In October last year, a New York judge ruled in favor of Elsevier, decreeing that Sci-Hub infringes on the publisher’s legal rights as a copyright holder ordering the website to desist. The injunction had little effect. Although the web domain was seized in November 2015, the servers that host Sci-Hub are in Russia, which for obvious reasons has little interest in enforcing US intellectual property law. Within days, the site reappeared on a different domain.

Although Elbakyan declines to say exactly how she obtains the papers, she confirms it involves online credentials of academics and institutions with legitimate access to journal content. Her supporters donate the material voluntarily.

Read Bohannon’s article here

People can access Sci-Hub’s search and download service here:

*A growing number of scientists publish through the Public Library of Science (PLOS), believing their work should be freely available to health providers, patients and other researchers. PLOS is a nonprofit open access scientific publishing project aimed at creating a library of open access journals and other scientific literature.

How Plants Control Us

The Botany of Desire

Directed by Michael Schwarz and Edward Gray (2009)

Film Review

The Botany of Desire is a 2009 PBS documentary based on Michael Pollan’s 2001 book The Botany of Desire: A Plant’s-Eye View of the Word. Both concern the co-evolution of plants and human beings and the vital symbiotic relationships they form.  Pollan focuses specifically on the apple, the tulip, the cannabis plant and the potato, detailing how each has evolved to deliberately appeal to human desire. In addition to tracing each plant to its region of origin, he highlights specific biological adaptations it has made to make it appealing to human beings.

The film is full of fascinating factual tidbits, eg that apple trees still grow wild in Kazakhstan and poke up through sidewalk cracks and that potatoes were essential in fueling the development of northern Europe (which is prone to erratic grain harvests) and the industrial revolution.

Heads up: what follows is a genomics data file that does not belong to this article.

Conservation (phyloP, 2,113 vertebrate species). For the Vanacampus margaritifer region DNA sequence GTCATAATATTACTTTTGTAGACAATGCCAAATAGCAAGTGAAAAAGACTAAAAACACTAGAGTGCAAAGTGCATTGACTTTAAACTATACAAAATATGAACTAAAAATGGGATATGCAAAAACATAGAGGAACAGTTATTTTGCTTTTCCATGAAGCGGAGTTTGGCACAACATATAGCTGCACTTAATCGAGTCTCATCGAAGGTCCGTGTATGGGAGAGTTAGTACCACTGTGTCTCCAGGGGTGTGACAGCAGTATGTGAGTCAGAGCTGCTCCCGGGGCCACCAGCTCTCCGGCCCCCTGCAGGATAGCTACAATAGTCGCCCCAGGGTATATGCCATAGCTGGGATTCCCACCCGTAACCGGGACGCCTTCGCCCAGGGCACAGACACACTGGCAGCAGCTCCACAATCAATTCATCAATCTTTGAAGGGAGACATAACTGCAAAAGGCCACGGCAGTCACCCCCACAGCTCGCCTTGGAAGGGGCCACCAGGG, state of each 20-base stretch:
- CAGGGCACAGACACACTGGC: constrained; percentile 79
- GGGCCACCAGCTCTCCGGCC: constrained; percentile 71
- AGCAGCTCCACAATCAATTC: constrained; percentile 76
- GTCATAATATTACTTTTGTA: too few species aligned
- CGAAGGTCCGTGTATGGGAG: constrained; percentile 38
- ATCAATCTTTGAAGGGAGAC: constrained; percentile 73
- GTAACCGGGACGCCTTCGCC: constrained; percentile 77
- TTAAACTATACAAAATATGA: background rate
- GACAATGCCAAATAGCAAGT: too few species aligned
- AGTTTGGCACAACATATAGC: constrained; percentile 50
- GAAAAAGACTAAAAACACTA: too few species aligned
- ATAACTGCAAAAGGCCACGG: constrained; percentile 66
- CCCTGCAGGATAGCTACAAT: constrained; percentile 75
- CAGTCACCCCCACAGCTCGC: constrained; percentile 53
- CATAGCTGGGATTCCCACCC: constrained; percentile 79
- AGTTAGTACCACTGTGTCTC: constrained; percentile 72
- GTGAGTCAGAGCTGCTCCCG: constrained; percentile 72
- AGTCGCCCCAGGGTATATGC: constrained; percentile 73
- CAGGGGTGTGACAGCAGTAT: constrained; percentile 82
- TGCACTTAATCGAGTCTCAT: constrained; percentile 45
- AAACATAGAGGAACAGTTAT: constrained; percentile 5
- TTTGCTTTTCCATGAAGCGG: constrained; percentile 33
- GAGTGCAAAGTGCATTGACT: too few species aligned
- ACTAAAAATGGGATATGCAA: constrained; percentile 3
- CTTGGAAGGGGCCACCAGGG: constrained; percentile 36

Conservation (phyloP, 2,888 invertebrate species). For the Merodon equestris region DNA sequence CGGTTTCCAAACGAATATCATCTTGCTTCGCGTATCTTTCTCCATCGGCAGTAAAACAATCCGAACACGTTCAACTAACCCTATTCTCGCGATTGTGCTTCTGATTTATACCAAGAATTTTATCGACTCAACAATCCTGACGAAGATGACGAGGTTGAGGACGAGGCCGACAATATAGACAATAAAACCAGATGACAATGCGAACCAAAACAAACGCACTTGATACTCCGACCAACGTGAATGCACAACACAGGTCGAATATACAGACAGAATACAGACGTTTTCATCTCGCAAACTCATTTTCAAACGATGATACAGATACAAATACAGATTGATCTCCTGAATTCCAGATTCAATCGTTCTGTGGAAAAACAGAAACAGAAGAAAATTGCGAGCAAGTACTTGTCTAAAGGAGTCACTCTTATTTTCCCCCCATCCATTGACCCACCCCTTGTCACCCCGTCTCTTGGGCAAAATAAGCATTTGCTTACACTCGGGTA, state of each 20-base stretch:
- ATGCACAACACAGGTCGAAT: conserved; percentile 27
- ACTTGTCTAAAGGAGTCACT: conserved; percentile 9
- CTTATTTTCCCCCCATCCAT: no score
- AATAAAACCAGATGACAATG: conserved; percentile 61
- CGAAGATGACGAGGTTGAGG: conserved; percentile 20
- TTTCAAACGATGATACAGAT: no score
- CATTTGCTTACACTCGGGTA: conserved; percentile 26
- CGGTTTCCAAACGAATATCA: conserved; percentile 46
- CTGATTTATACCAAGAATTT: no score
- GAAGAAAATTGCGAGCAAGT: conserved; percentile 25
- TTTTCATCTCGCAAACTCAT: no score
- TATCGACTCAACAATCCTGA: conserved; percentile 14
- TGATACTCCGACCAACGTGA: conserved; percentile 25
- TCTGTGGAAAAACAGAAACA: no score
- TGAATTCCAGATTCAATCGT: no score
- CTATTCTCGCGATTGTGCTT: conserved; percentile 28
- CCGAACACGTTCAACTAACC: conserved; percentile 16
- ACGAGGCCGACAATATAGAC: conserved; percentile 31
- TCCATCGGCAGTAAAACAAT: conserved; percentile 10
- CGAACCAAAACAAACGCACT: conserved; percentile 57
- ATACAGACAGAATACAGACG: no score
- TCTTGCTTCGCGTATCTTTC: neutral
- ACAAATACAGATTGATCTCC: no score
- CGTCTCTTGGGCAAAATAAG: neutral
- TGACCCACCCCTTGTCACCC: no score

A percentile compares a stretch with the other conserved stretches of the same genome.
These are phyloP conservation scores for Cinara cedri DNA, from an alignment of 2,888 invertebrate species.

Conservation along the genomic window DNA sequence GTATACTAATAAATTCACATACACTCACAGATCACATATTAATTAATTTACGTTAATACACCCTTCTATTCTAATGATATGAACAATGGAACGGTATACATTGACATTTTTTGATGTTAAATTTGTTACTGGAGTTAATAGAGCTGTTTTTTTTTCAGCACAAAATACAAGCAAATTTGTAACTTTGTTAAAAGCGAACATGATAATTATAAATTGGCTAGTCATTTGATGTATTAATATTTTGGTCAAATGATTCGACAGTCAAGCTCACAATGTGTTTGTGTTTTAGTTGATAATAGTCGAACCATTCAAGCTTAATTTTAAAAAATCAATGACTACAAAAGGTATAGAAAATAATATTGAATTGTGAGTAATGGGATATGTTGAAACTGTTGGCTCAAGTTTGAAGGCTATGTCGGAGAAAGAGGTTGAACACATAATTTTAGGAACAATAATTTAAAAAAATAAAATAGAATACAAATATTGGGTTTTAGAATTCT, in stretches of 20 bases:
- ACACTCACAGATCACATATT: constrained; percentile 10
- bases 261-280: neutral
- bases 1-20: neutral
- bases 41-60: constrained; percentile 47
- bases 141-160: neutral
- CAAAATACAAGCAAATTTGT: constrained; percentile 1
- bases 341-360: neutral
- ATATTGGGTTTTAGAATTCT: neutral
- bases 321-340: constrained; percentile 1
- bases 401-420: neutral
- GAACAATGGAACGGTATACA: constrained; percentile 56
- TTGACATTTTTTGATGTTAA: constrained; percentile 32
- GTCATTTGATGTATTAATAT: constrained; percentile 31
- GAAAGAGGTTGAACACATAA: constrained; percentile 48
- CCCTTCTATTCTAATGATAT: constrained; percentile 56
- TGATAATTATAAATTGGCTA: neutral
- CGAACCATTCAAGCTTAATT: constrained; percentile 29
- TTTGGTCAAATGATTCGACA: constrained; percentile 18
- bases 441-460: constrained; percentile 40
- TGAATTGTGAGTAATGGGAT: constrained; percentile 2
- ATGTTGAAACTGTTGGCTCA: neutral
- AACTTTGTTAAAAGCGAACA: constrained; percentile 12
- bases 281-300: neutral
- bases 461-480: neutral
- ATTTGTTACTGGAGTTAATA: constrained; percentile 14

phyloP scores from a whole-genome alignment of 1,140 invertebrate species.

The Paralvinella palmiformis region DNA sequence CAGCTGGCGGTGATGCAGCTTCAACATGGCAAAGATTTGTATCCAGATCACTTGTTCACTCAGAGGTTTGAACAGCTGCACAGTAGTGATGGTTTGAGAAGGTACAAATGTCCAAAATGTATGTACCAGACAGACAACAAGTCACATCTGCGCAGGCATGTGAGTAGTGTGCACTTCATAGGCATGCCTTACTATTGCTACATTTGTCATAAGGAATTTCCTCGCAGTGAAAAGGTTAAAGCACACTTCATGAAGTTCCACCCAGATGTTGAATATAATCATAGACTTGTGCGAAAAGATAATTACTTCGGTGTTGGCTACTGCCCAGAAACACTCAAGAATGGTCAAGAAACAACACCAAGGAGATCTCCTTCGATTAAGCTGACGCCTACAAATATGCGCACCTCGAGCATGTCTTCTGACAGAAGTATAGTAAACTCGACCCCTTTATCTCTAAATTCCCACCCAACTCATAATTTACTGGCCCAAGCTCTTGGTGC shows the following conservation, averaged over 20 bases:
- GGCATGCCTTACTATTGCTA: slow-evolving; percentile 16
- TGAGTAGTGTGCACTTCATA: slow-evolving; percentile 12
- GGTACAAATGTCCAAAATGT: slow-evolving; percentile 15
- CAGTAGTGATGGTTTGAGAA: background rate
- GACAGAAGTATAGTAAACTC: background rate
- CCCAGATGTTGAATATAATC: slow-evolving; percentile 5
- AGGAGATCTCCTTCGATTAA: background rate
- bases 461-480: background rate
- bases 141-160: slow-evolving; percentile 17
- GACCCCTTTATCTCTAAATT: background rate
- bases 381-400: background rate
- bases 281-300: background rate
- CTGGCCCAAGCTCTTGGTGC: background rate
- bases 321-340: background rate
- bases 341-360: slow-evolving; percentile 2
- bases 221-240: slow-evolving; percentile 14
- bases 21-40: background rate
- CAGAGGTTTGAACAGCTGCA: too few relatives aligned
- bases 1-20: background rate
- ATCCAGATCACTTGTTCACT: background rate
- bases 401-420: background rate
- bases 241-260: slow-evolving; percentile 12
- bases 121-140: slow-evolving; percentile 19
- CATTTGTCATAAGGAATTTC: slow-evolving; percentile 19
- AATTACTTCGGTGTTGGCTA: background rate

In addition to providing lavish detail about the art and science of indoor cannabis cultivation, Pollan also examines research into specific cannabis receptors in the human brain. The latter play an important role in helping us forget painful and/or irrelevant memories.

The video concludes by focusing on some of the drawbacks of industrial agriculture, especially our over-reliance on monoculture crops. The loss of diversity in our corporatized foods system makes our food crops far more susceptible to pests. This, in turn, makes us over reliant on toxic pesticides, herbicides and GMOs.

As Pollan stresses at the end of the film, the solution to problems caused by monoculture isn’t more technology. The solution is to end monoculture by diversifying food production.

My only point of disagreement was Pollan’s statement (in 2009) that plants lack consciousness. More recent research suggests that they’re more aware of their environment than we are. See Are Plants Smarter than We Are?

YouTube has taken the film down for copyrights reasons but it can be viewed free at PBS videos